Not satisfied yet? There's still more. Vehicles exist in the world of Shenmue and there will be occasions when Ryo must test his driving skill. Whether it be a forklift or motorcycle, you'd best be ready to show off some serious speed. Racing in Shenmue, who knew? Again, most every genre here is covered.
The control takes some getting used to. Moving around isn't as intuitive as you'd hope, as the standard camera seems a bit too low. But after a while it becomes a non-issue.
The amazing level of detail wouldn't be the same without life-like graphics, and in this, Shenmue does not disappoint. Arguably one of the most graphically advanced console titles to date, this game's got all the graphical flavor you could want. Textures are spot-on and characters have unique facial animations that help bring them to life right before your eyes. Weather changes also occur in order to match the game's clock and calendar. It's all here - every little juicy detail.
Additionally, the game brings new meaning to the word "cinematic." The transition from gameplay to cut-scene is seamless, as almost every cut-scene is rendered flawlessly in-engine. You never break from the story to watch some flashy FMV. At times, it feels like you're playing a movie.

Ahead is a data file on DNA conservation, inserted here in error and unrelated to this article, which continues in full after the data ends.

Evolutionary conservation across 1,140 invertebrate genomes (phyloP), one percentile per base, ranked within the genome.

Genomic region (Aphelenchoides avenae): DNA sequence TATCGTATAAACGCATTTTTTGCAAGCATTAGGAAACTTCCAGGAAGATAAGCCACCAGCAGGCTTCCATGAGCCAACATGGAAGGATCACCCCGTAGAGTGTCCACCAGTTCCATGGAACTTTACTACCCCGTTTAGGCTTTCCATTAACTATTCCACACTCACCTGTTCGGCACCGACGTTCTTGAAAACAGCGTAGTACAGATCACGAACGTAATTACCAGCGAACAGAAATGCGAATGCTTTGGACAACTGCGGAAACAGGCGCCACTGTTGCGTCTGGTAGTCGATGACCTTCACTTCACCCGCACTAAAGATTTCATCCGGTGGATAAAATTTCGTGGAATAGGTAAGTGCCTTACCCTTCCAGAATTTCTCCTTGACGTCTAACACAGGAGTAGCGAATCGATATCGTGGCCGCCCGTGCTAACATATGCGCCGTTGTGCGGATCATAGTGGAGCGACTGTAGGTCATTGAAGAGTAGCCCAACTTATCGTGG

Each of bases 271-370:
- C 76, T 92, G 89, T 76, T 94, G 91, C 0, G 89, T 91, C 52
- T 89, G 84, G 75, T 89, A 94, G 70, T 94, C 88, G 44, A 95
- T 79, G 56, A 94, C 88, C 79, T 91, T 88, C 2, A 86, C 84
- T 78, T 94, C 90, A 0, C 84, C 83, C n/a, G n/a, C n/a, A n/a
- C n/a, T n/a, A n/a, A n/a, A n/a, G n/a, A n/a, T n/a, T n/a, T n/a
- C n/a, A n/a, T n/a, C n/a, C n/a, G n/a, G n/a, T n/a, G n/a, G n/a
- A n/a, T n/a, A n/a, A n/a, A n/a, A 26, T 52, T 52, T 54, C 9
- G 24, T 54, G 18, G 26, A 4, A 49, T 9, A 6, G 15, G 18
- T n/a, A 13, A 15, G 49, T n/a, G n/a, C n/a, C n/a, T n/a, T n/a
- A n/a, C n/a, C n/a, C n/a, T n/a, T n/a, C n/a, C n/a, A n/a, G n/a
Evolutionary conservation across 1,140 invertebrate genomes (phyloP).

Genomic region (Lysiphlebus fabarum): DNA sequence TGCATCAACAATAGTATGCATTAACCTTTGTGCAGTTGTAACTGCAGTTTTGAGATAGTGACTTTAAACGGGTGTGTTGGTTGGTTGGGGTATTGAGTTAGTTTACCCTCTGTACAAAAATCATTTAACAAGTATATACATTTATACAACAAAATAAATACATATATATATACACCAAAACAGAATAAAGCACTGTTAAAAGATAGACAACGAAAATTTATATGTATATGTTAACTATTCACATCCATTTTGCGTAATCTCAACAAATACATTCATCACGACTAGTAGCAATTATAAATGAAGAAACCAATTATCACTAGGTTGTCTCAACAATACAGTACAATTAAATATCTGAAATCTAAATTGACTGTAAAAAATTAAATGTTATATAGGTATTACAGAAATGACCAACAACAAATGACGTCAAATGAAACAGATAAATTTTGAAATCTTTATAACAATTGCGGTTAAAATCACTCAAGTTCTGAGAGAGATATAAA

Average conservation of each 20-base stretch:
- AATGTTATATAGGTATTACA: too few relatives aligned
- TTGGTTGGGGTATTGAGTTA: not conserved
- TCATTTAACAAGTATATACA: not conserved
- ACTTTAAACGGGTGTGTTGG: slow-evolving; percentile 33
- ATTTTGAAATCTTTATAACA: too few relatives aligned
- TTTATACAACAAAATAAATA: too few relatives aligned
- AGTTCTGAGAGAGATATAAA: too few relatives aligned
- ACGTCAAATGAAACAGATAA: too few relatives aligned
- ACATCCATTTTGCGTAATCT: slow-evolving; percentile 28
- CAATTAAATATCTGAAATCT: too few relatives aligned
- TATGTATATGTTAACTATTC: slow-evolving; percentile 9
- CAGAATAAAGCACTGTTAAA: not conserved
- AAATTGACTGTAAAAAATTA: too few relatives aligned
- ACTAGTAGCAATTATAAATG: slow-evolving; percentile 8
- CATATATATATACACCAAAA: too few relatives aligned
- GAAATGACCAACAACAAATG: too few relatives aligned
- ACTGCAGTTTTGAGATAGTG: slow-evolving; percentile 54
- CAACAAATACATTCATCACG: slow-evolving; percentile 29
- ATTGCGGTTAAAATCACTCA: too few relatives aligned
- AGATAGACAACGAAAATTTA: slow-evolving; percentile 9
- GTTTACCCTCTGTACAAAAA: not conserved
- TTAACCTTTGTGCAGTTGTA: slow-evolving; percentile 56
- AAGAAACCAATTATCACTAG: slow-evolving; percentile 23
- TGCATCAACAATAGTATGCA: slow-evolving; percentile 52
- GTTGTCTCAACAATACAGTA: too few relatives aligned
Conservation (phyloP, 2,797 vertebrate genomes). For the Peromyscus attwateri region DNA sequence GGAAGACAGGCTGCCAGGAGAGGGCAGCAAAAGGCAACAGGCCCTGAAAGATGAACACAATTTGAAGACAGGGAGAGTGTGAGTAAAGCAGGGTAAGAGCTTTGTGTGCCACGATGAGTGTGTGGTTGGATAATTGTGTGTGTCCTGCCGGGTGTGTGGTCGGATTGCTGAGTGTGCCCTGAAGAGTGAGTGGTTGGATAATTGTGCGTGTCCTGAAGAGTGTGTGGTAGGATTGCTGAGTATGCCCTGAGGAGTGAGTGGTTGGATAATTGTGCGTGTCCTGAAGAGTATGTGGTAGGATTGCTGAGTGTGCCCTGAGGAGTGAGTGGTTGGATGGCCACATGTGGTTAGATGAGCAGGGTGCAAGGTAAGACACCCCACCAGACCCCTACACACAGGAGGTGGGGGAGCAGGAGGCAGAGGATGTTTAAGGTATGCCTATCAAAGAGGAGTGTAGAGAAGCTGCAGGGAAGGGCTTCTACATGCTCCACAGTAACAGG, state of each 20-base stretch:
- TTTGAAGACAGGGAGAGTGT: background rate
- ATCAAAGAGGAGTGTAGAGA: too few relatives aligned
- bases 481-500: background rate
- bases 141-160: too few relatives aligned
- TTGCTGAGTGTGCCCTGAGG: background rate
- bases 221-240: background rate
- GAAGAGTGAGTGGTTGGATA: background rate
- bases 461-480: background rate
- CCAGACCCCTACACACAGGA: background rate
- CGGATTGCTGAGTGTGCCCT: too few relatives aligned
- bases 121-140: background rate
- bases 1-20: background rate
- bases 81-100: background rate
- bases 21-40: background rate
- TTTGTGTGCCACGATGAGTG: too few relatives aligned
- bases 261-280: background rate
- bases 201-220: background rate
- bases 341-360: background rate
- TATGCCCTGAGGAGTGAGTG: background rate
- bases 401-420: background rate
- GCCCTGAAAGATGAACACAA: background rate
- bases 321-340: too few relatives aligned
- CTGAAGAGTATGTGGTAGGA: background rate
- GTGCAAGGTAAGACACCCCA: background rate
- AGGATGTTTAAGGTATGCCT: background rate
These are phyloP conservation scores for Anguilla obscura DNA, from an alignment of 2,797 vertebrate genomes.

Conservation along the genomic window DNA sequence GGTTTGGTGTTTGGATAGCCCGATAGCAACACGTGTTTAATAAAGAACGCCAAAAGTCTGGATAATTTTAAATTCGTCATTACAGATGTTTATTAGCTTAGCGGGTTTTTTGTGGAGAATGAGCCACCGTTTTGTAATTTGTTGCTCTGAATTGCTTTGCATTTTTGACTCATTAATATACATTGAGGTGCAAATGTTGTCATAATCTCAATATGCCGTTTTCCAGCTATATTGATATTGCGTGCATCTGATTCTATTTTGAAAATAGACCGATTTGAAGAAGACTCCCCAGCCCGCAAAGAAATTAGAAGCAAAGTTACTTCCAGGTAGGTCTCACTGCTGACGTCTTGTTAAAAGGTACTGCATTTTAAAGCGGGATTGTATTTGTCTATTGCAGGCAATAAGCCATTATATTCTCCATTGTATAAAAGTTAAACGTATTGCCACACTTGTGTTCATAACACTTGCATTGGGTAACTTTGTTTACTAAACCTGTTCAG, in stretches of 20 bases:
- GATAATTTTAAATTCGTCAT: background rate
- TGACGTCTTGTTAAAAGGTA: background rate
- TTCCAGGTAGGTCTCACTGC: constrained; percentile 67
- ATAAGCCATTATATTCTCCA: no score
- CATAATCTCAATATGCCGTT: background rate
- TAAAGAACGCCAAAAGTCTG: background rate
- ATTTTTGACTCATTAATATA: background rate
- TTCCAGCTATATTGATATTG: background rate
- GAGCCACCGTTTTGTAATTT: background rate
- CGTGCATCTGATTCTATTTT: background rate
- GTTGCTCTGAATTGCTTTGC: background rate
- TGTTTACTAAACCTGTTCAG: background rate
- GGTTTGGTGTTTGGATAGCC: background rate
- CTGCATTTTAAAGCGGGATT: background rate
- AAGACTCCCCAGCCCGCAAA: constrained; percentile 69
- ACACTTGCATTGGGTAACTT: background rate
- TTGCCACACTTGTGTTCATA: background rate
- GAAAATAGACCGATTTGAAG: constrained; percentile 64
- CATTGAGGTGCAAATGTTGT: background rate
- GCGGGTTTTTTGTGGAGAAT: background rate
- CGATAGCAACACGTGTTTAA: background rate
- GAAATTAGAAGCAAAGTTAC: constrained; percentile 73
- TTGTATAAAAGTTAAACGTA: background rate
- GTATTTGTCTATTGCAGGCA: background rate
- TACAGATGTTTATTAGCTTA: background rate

Ambient sounds are also done very well. Birds chirping, wind blowing, cars passing; it's unbelievable how much detail is in here. However, the voice-acting demon that has plagued many a console adventure game has struck again. With a multi-million dollar budget, you would think that the so-called "voice talent coordinators" would be able to find some decent voice talent. Gamers everywhere are sick of hearing the producer's father's brother's nephew's cousin's former roommates do the voice acting. Almost any bum could have done a better job.
The only other gripe I have with this game is that it doesn't really end. Like the first book in an epic fantasy series, Shenmue leaves you wanting more. It's pretty disappointing to reach the end of a game only to find out that it's not the actual end of the game. Also, the next chapter will most likely take its time in making an appearance and will add to the cost for the entire experience. Still, I logged close to 40 hours of game time, and I certainly didn't explore every nook and cranny.
The initial reactions I've seen for Shenmue have been mixed. Some love it and some hate it, but pretty much everyone can agree that it's a departure from the norm. The important thing to keep in mind about Shenmue is that it's an adventure game. The pacing can get slow and often you'll spend a great deal of time wandering around talking to people. This is not a good game for the impatient, quick-twitch action junkie.
But it's a great game for everyone else. While Shenmue may not initially appeal to the mass gaming audience, it sure as hell appeals to me. This is truly a game that everyone needs to experience at least once. All it requires is patience, so keep this in mind.